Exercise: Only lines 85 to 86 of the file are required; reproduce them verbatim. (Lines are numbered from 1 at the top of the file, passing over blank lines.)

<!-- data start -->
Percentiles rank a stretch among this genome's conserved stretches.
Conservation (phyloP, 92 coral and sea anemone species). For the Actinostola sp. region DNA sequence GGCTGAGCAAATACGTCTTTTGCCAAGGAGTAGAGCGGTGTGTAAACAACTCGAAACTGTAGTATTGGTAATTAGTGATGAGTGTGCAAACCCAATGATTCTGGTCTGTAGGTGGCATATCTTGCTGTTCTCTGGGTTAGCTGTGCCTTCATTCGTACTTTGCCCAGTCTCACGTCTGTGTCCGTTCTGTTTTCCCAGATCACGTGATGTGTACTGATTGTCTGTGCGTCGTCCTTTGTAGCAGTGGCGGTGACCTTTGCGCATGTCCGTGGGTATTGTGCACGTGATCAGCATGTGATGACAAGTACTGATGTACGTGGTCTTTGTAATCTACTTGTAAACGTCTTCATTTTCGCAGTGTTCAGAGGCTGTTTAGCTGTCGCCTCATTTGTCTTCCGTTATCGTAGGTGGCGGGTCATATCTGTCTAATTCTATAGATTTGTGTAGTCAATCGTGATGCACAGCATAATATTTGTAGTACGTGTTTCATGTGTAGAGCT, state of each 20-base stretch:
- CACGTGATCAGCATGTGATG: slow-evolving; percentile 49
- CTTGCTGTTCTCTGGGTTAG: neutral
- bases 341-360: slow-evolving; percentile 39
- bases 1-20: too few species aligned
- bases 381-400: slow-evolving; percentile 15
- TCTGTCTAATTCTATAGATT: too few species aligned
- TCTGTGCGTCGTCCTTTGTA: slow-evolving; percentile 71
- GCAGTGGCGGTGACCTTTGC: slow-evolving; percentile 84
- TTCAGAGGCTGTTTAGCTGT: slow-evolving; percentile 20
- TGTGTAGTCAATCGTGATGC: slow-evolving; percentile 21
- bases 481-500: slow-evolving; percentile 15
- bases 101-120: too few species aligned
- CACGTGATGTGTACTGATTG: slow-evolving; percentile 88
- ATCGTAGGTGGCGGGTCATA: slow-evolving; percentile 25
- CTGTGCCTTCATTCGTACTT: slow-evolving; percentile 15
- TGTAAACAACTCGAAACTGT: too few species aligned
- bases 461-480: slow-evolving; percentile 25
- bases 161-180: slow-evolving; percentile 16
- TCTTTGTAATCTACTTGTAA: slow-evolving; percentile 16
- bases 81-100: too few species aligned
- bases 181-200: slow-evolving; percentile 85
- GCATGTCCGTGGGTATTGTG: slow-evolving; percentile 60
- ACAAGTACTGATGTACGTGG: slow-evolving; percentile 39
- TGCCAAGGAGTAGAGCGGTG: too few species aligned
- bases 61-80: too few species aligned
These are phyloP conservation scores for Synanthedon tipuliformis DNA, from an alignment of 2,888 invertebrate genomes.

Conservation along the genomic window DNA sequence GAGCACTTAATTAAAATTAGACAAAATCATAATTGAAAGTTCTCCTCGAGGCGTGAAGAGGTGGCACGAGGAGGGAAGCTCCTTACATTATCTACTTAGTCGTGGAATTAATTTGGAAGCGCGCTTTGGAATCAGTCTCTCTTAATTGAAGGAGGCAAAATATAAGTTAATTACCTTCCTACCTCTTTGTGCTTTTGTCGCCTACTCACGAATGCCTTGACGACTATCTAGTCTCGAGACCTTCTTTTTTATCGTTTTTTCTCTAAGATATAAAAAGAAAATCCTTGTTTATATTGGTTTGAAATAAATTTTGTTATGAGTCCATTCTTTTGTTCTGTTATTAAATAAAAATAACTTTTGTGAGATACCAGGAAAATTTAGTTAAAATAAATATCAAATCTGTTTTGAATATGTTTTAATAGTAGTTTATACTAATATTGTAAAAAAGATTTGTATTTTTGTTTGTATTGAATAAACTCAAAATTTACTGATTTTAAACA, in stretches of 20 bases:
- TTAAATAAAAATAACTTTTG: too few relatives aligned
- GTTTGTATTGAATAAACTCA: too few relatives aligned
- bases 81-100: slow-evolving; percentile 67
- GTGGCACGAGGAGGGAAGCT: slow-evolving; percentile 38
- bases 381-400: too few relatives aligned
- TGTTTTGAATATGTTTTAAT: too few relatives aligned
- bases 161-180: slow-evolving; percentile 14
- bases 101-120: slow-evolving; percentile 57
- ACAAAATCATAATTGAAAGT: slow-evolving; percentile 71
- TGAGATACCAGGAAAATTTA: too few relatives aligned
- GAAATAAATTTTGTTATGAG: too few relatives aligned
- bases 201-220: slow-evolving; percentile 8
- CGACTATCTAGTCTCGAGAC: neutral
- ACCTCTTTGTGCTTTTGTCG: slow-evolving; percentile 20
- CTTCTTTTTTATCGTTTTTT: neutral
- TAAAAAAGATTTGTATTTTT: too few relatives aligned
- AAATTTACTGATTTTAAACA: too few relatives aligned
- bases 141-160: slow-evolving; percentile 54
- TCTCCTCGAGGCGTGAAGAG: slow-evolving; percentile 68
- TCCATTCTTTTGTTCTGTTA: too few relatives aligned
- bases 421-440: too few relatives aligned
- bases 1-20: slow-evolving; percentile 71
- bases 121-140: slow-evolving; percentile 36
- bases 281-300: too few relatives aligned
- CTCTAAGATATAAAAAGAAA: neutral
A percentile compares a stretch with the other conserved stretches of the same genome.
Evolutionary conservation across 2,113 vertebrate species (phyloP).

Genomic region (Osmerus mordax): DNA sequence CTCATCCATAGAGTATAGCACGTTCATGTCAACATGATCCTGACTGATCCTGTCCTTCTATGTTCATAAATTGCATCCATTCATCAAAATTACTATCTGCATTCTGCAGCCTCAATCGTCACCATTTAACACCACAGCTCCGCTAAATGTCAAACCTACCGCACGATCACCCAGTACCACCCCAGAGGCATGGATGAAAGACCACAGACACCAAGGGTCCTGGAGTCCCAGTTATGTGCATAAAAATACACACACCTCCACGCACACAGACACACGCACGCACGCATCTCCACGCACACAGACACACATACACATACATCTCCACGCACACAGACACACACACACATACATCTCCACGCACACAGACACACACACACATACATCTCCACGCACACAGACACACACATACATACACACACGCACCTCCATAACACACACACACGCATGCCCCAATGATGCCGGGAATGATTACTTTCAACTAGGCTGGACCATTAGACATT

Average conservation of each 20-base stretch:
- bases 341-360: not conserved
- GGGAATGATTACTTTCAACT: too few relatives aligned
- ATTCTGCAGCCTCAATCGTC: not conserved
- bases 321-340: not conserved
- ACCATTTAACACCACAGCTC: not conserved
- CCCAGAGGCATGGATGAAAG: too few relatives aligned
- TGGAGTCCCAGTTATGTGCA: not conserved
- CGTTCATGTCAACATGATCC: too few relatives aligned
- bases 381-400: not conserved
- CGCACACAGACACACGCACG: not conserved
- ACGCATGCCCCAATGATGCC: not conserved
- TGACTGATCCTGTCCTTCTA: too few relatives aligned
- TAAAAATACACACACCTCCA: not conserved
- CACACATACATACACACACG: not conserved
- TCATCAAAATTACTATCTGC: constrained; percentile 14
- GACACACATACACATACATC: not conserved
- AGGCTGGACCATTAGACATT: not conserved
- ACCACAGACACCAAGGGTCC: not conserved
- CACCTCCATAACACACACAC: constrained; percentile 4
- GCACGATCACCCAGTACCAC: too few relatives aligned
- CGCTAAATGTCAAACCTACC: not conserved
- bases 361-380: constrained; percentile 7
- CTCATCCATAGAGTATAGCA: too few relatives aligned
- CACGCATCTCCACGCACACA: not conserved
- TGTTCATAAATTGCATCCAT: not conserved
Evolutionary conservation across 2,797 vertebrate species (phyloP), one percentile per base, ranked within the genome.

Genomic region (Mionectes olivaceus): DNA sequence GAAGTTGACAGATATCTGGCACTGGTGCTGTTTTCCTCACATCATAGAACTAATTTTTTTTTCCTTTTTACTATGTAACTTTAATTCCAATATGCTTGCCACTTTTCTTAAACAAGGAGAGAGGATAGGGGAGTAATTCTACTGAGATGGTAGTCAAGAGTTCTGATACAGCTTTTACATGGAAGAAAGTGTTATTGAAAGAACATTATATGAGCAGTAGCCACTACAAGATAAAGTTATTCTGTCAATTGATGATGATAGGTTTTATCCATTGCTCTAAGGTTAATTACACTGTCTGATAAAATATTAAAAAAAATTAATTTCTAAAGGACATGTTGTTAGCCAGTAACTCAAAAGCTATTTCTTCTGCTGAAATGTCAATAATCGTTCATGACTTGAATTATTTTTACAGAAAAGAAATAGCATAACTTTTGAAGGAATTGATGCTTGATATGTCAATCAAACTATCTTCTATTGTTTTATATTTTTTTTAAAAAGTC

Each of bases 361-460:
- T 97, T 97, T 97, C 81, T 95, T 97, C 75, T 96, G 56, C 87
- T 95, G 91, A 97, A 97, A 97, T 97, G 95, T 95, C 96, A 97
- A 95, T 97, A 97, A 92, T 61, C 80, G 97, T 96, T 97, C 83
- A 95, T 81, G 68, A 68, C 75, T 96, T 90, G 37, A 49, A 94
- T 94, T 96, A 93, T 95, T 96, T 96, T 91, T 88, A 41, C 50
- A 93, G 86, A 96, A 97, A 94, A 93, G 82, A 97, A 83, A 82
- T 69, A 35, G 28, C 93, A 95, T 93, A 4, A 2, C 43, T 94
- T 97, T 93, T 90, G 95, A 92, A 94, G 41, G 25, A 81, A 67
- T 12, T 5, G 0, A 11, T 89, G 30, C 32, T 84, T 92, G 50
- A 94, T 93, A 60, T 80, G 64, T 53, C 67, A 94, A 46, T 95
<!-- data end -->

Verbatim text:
Genomic region (Mionectes olivaceus): DNA sequence GAAGTTGACAGATATCTGGCACTGGTGCTGTTTTCCTCACATCATAGAACTAATTTTTTTTTCCTTTTTACTATGTAACTTTAATTCCAATATGCTTGCCACTTTTCTTAAACAAGGAGAGAGGATAGGGGAGTAATTCTACTGAGATGGTAGTCAAGAGTTCTGATACAGCTTTTACATGGAAGAAAGTGTTATTGAAAGAACATTATATGAGCAGTAGCCACTACAAGATAAAGTTATTCTGTCAATTGATGATGATAGGTTTTATCCATTGCTCTAAGGTTAATTACACTGTCTGATAAAATATTAAAAAAAATTAATTTCTAAAGGACATGTTGTTAGCCAGTAACTCAAAAGCTATTTCTTCTGCTGAAATGTCAATAATCGTTCATGACTTGAATTATTTTTACAGAAAAGAAATAGCATAACTTTTGAAGGAATTGATGCTTGATATGTCAATCAAACTATCTTCTATTGTTTTATATTTTTTTTAAAAAGTC

Each of bases 361-460: